When I was a young writer, I saw the written word as carefully crafted and immaculate. Writing was the transfer of knowledge from the expert to me, and I believed my own writing had to achieve that same ideal. To be a writer, I had to stand behind the lectern of perfection and enlighten my audience with flawless ideas—but such writing always eluded me. I fell repeatedly, inevitably short of my impossible ideal.
Such was to be expected. As my writing grew, I began to do the unthinkable—to approach the writing of others with the critique of an equal rather than to credulity of an acolyte. I began to realize that other writers, even great writers, were falling just as short as I was. I began to wonder whether I had mistaken the role of writing.
As a writer of some experience, the flaws my old view are now fully exposed. Writing, I now know, is not about the transfer of perfect knowledge from experts to novices—rather, as Ken Bruffee suggested, it is about the conversation of equals. Writing is not a record of perfect ideas; instead it is a reciprocal dialogue where ideas are tested and refined. Thus all writing becomes a draft, eternally unfinished and eternally revised.
For some, the knowledge that writing can never be finished is a curse and a weight and a frustration besides. But that is judging new knowledge with the same old idea. For my part, I find this other view of writing an exhilarating solace. There is no end to the work of writing, but I now know that an end is not the goal. To be a writer is to be a student as much as a teacher, to engage in dialogue as much as monologue, and to strive not for dead certainty but for the eternal imperfection of a living idea.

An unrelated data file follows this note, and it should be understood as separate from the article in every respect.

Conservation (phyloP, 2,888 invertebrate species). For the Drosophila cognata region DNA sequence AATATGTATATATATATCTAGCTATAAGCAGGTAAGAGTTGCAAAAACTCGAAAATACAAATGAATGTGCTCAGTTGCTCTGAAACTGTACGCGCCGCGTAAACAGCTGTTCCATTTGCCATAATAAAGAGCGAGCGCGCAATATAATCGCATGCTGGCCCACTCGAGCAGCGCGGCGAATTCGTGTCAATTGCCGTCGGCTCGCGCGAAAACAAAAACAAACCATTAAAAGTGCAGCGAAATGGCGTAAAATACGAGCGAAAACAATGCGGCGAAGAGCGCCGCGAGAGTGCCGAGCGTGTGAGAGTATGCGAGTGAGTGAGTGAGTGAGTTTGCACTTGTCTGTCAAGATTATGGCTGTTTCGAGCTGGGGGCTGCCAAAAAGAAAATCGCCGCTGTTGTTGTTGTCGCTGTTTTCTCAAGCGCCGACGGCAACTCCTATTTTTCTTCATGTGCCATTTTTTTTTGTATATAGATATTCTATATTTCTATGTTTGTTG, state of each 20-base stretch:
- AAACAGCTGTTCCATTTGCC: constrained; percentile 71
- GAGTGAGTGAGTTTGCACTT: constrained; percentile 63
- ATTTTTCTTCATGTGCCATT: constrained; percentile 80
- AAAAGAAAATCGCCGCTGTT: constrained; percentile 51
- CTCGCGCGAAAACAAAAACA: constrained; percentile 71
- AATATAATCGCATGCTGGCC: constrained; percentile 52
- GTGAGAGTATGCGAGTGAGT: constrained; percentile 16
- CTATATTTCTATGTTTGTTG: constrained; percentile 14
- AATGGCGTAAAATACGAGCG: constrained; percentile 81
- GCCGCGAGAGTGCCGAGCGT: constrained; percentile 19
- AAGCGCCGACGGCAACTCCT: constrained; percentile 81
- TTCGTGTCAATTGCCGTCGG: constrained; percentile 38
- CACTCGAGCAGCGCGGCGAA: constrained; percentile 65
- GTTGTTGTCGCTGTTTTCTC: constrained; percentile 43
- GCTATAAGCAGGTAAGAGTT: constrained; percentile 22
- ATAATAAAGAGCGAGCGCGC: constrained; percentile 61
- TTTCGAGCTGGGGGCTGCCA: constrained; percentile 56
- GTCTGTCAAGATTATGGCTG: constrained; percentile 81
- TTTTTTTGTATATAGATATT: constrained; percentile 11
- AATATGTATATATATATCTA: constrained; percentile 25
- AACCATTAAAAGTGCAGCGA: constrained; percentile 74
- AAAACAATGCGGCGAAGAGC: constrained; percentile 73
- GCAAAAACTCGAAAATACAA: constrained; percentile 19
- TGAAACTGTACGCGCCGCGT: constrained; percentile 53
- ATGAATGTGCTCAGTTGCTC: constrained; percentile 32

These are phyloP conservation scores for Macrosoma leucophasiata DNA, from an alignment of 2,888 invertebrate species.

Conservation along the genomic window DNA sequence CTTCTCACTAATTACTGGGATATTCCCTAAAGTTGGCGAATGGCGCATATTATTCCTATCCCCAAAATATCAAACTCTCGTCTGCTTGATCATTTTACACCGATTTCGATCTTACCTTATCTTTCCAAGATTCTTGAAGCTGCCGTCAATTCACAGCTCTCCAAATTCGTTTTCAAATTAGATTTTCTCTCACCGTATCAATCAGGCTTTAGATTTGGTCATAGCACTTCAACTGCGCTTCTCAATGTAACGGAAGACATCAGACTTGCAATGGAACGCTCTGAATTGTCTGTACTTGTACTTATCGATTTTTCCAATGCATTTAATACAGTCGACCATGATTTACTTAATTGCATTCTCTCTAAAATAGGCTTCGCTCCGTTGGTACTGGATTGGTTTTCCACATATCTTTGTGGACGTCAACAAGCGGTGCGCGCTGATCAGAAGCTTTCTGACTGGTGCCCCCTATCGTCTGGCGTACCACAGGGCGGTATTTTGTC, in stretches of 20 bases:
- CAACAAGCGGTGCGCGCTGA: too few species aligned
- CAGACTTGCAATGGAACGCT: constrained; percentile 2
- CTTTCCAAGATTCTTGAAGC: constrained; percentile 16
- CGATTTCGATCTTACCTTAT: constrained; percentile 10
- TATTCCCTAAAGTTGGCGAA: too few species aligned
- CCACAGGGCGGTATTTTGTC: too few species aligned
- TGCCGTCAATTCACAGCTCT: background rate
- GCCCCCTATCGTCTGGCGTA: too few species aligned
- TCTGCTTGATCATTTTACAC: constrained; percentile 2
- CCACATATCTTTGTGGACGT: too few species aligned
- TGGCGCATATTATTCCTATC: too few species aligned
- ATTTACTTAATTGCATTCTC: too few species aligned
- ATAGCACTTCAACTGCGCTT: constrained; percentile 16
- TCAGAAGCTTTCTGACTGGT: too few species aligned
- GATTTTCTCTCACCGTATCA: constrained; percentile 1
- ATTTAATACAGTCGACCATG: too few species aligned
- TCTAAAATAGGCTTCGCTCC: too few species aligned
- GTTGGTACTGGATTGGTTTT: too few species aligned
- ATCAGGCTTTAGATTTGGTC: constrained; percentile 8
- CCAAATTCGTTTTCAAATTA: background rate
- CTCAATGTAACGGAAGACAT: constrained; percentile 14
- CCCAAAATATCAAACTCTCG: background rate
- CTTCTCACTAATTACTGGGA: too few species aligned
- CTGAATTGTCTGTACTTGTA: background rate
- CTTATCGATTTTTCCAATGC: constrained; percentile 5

I no longer worry whether my writing is perfectly expressed or perfectly formed. Instead, I ask myself about the soundness of my ideas. Rather than bolstering the correctness of my words I investigate the ways I might be wrong. I try now to state my thoughts in ways that will spark the thoughts of others. Rather than toil over draft after draft in solitude, I happily share my raw, unpolished work for feedback. Instead of focusing on perfection, I focus on the value of revision.
And, as I revise my writing, so, too, do I revise my ideas. The exercise of writing has become, for me, and exercise in deliberation. Expressing my views to others is how I question and refine those views, how I solicit new ideas, and how I pursue a deeper understanding of the world around me.
Writing is still communication—that has not changed. The change, rather, is my relationship with the audience. They are no longer sitting silent in the darkness of the auditorium; they are leaning in around the table, eager to contribute. And I am eager to listen.
(A shorter version of this piece appeared in the August 10th VWC newsletter.)